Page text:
And Dynasty Boxing will not be just a Chinese promotional outfit. Duva said, "I plan on promoting the boxers in the United States just as much … I think my guys are excellent professional boxers. I think the boxing industry in general will embrace them, and then there's the Chinese-American territories here. There's a huge population that is here, and I'm going to go all over the place. I'm going to get them as much exposure in the U.S., China and globally, because I think these guys are going to hit it big and really be intriguing to the sports audience."
So basically, any city in America that has a Chinatown will be a potential destination for Dynasty Boxing. "Absolutely," said Duva, with a chuckle. "We're going to be eating a lot of Chinese noodles in the future, I can promise you that."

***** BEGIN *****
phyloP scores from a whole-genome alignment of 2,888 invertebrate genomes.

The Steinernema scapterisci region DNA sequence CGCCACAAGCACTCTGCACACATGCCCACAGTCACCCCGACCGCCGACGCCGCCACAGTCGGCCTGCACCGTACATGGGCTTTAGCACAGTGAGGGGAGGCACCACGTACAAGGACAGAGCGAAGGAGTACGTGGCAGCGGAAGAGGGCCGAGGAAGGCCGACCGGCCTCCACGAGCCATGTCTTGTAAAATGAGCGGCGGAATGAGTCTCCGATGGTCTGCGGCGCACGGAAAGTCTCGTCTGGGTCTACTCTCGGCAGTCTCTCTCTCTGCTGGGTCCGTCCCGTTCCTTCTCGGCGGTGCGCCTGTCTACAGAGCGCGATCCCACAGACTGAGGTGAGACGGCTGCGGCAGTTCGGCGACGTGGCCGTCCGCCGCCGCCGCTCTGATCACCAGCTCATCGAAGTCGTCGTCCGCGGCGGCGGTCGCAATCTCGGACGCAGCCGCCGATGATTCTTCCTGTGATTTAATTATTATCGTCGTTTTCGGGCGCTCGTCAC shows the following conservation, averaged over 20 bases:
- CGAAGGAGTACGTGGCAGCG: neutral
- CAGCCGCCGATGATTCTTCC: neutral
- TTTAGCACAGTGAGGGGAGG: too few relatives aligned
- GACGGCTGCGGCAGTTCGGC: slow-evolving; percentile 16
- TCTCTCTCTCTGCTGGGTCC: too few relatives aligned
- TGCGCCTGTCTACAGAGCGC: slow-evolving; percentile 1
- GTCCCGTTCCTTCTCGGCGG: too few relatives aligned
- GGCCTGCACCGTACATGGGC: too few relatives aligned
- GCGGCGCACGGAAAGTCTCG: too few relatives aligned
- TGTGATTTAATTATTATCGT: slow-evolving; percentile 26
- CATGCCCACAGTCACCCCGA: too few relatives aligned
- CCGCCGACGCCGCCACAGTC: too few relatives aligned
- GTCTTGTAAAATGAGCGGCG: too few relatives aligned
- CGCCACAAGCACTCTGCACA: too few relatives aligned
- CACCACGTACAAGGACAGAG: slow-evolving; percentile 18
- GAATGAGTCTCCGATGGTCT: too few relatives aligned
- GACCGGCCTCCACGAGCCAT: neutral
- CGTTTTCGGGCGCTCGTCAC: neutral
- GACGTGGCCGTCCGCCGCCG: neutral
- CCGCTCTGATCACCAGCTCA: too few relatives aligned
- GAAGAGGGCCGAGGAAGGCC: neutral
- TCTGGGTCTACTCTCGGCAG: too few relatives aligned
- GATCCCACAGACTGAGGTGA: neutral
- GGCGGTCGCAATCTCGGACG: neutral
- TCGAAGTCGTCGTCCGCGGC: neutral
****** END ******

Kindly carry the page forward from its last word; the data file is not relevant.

Duva plans to have his flagship fighter debut sometime in May or June, allowing him to acclimate to life in a new country while Duva focuses on the promotional work. But what Arum and Shiming have done thus far in China are just the first steps of a much longer journey. "There's no doubt in my mind," said Duva, with confidence. "I love Zou Shiming, I respect him greatly. He was a great, legendary boxer, a great person, too. He's a good kid. I know him and his wife personally, they're good people and I wish them best. But in my opinion, Zou is only going to go so far as a professional.
"I really, really believe there's much better professional prospects in China that are going to go much further, and cause much more impact as boxers in the professional ranks," Duva concluded. "And there's some really good boxers who are going to become champions from China over time, and I think I got the first stable of them …"
* * *
Steve Kim began covering boxing in 1996 and has been writing for Maxboxing.com since 2001. He is also a regular contributor for Boxing News. He can be reached at firstname.lastname@example.org and he tweets (a lot).